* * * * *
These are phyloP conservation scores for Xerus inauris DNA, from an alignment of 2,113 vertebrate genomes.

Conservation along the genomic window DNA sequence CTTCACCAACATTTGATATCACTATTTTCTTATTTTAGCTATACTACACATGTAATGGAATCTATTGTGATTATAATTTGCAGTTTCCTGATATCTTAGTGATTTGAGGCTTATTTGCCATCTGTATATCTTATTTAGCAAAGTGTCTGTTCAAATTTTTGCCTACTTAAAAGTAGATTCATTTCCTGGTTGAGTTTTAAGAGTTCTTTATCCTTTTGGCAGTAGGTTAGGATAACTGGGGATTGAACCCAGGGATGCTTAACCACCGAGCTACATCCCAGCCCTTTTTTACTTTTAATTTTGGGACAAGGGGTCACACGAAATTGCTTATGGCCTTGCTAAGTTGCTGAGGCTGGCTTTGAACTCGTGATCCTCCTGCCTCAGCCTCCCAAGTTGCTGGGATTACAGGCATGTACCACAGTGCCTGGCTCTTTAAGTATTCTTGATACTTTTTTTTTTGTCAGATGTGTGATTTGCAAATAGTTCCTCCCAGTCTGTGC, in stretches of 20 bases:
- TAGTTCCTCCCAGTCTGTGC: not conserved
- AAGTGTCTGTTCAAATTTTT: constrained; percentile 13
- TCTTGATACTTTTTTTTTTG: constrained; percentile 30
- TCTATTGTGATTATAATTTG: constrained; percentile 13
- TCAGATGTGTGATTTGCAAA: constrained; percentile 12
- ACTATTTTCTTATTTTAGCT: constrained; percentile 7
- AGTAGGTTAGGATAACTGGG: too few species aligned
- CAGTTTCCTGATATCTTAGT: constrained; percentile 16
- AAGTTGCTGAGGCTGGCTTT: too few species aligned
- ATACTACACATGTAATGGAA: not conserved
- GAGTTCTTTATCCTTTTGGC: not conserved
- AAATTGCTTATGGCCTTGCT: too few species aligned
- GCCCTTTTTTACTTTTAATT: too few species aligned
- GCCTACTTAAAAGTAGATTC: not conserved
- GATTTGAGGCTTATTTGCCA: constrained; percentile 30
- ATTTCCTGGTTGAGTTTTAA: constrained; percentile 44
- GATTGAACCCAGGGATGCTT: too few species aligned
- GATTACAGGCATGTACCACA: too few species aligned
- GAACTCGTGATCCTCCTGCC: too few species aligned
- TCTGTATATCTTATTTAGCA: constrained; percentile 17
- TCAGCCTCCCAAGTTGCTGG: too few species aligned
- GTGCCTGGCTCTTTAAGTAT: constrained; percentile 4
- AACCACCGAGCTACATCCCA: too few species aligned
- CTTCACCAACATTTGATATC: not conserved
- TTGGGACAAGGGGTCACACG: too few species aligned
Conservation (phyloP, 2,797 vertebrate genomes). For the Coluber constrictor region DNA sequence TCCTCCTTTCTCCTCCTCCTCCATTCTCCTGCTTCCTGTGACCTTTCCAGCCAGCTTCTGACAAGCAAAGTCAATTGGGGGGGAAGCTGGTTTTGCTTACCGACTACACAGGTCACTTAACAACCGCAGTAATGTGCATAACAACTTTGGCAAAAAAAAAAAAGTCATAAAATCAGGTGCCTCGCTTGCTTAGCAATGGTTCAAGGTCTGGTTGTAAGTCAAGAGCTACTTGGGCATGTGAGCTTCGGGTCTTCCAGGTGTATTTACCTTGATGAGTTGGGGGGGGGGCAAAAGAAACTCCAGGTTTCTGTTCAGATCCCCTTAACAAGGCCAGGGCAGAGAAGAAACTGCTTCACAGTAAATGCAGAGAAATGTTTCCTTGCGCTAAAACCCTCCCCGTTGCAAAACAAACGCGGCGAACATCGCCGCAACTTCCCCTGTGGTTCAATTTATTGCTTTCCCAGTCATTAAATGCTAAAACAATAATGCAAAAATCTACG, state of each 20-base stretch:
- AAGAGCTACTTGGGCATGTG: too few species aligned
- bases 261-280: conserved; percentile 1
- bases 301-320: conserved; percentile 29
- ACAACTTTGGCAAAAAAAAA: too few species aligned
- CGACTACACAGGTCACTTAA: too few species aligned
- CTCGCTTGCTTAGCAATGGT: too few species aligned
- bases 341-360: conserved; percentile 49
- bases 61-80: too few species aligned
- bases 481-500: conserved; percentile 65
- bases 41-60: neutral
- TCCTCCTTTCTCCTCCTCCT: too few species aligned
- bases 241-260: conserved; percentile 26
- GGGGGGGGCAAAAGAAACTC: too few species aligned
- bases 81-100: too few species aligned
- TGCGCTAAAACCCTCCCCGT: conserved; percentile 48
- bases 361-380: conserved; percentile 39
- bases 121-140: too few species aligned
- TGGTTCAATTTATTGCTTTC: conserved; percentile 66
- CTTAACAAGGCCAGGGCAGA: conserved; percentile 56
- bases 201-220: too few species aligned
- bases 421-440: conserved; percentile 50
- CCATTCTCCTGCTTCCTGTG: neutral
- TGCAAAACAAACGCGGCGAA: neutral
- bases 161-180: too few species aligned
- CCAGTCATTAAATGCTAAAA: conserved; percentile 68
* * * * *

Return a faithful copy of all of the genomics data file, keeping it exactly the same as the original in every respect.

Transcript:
These are phyloP conservation scores for Xerus inauris DNA, from an alignment of 2,113 vertebrate genomes.

Conservation along the genomic window DNA sequence CTTCACCAACATTTGATATCACTATTTTCTTATTTTAGCTATACTACACATGTAATGGAATCTATTGTGATTATAATTTGCAGTTTCCTGATATCTTAGTGATTTGAGGCTTATTTGCCATCTGTATATCTTATTTAGCAAAGTGTCTGTTCAAATTTTTGCCTACTTAAAAGTAGATTCATTTCCTGGTTGAGTTTTAAGAGTTCTTTATCCTTTTGGCAGTAGGTTAGGATAACTGGGGATTGAACCCAGGGATGCTTAACCACCGAGCTACATCCCAGCCCTTTTTTACTTTTAATTTTGGGACAAGGGGTCACACGAAATTGCTTATGGCCTTGCTAAGTTGCTGAGGCTGGCTTTGAACTCGTGATCCTCCTGCCTCAGCCTCCCAAGTTGCTGGGATTACAGGCATGTACCACAGTGCCTGGCTCTTTAAGTATTCTTGATACTTTTTTTTTTGTCAGATGTGTGATTTGCAAATAGTTCCTCCCAGTCTGTGC, in stretches of 20 bases:
- TAGTTCCTCCCAGTCTGTGC: not conserved
- AAGTGTCTGTTCAAATTTTT: constrained; percentile 13
- TCTTGATACTTTTTTTTTTG: constrained; percentile 30
- TCTATTGTGATTATAATTTG: constrained; percentile 13
- TCAGATGTGTGATTTGCAAA: constrained; percentile 12
- ACTATTTTCTTATTTTAGCT: constrained; percentile 7
- AGTAGGTTAGGATAACTGGG: too few species aligned
- CAGTTTCCTGATATCTTAGT: constrained; percentile 16
- AAGTTGCTGAGGCTGGCTTT: too few species aligned
- ATACTACACATGTAATGGAA: not conserved
- GAGTTCTTTATCCTTTTGGC: not conserved
- AAATTGCTTATGGCCTTGCT: too few species aligned
- GCCCTTTTTTACTTTTAATT: too few species aligned
- GCCTACTTAAAAGTAGATTC: not conserved
- GATTTGAGGCTTATTTGCCA: constrained; percentile 30
- ATTTCCTGGTTGAGTTTTAA: constrained; percentile 44
- GATTGAACCCAGGGATGCTT: too few species aligned
- GATTACAGGCATGTACCACA: too few species aligned
- GAACTCGTGATCCTCCTGCC: too few species aligned
- TCTGTATATCTTATTTAGCA: constrained; percentile 17
- TCAGCCTCCCAAGTTGCTGG: too few species aligned
- GTGCCTGGCTCTTTAAGTAT: constrained; percentile 4
- AACCACCGAGCTACATCCCA: too few species aligned
- CTTCACCAACATTTGATATC: not conserved
- TTGGGACAAGGGGTCACACG: too few species aligned
Conservation (phyloP, 2,797 vertebrate genomes). For the Coluber constrictor region DNA sequence TCCTCCTTTCTCCTCCTCCTCCATTCTCCTGCTTCCTGTGACCTTTCCAGCCAGCTTCTGACAAGCAAAGTCAATTGGGGGGGAAGCTGGTTTTGCTTACCGACTACACAGGTCACTTAACAACCGCAGTAATGTGCATAACAACTTTGGCAAAAAAAAAAAAGTCATAAAATCAGGTGCCTCGCTTGCTTAGCAATGGTTCAAGGTCTGGTTGTAAGTCAAGAGCTACTTGGGCATGTGAGCTTCGGGTCTTCCAGGTGTATTTACCTTGATGAGTTGGGGGGGGGGCAAAAGAAACTCCAGGTTTCTGTTCAGATCCCCTTAACAAGGCCAGGGCAGAGAAGAAACTGCTTCACAGTAAATGCAGAGAAATGTTTCCTTGCGCTAAAACCCTCCCCGTTGCAAAACAAACGCGGCGAACATCGCCGCAACTTCCCCTGTGGTTCAATTTATTGCTTTCCCAGTCATTAAATGCTAAAACAATAATGCAAAAATCTACG, state of each 20-base stretch:
- AAGAGCTACTTGGGCATGTG: too few species aligned
- bases 261-280: conserved; percentile 1
- bases 301-320: conserved; percentile 29
- ACAACTTTGGCAAAAAAAAA: too few species aligned
- CGACTACACAGGTCACTTAA: too few species aligned
- CTCGCTTGCTTAGCAATGGT: too few species aligned
- bases 341-360: conserved; percentile 49
- bases 61-80: too few species aligned
- bases 481-500: conserved; percentile 65
- bases 41-60: neutral
- TCCTCCTTTCTCCTCCTCCT: too few species aligned
- bases 241-260: conserved; percentile 26
- GGGGGGGGCAAAAGAAACTC: too few species aligned
- bases 81-100: too few species aligned
- TGCGCTAAAACCCTCCCCGT: conserved; percentile 48
- bases 361-380: conserved; percentile 39
- bases 121-140: too few species aligned
- TGGTTCAATTTATTGCTTTC: conserved; percentile 66
- CTTAACAAGGCCAGGGCAGA: conserved; percentile 56
- bases 201-220: too few species aligned
- bases 421-440: conserved; percentile 50
- CCATTCTCCTGCTTCCTGTG: neutral
- TGCAAAACAAACGCGGCGAA: neutral
- bases 161-180: too few species aligned
- CCAGTCATTAAATGCTAAAA: conserved; percentile 68